Much of the impact of privacy is on the development side. For example, selecting hosting servers where the data is encrypted. This prevents administrative staff and other unauthorized users from viewing patient records. However, there is often a UX impact as well. These laws require limiting access to information only to users who actually need it. This might require creating user accounts and levels of access, usually role-based, to limit access to different users. For example, the billing department may need to know what services were provided for a given patient, but don’t need to know the diagnosis. These design issues need to be taken into account in the initial designs, and throughout the product development lifecycle.
Example: access to patient data
A recent client didn’t want the added expense of building and maintaining individual user logins. They knew their product was going to be used in medical offices where administrative staff is usually responsible for entering patient data but the doctor is required to provide the final sign-off. The client wanted to have the administrators sign in using the doctor’s login. The problem with this approach is that U.S. privacy laws require that detailed records be kept of who has accessed and changed patient records. While the client acknowledged that some offices may choose to have multiple users use the same login to access the accounts, privacy regulations preclude designing this as the default behavior. An option that would allow each user to have their own account with a separate login and password has to be provided.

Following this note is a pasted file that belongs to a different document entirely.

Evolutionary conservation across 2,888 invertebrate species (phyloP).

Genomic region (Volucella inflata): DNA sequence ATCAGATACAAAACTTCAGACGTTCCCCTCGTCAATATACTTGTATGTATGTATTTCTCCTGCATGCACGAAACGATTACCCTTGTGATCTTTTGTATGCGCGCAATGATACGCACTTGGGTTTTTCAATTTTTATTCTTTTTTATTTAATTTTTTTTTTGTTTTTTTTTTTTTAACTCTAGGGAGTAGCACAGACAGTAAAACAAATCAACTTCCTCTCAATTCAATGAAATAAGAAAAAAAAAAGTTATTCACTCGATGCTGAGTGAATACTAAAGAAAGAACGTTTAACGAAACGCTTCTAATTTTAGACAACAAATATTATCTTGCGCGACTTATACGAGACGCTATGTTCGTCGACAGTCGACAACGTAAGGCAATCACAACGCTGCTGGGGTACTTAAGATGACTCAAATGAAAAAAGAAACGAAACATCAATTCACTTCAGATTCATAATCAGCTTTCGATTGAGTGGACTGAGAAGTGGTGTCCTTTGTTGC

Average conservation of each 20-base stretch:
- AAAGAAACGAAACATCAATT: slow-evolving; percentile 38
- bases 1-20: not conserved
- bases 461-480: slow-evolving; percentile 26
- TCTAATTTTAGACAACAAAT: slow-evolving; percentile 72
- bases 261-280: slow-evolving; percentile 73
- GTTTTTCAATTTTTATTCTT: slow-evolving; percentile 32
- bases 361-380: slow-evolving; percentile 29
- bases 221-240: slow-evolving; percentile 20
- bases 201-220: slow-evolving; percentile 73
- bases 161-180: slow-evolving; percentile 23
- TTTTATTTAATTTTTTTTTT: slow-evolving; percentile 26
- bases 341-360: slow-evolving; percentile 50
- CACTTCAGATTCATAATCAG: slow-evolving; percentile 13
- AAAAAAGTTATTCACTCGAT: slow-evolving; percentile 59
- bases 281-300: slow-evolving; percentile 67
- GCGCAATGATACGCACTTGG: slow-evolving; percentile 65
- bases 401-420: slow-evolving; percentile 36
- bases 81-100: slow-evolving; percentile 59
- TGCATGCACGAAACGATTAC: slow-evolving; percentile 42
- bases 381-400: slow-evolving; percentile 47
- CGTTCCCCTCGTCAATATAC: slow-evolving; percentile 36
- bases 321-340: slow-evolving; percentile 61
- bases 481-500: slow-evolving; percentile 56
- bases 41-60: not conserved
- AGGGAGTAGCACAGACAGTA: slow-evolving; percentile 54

Protecting Patient Safety
When it comes to protecting patient safety, the rules and regulations of the FDA, EU, and other regulatory bodies often overlap, but are not identical. In general, all safety regulations aim to prevent patient harm due to misuse of a product. A lot of the requirements for implementation revolve around patient risk. Will a particular feature cause harm? If so, what design changes are required to mitigate the risk?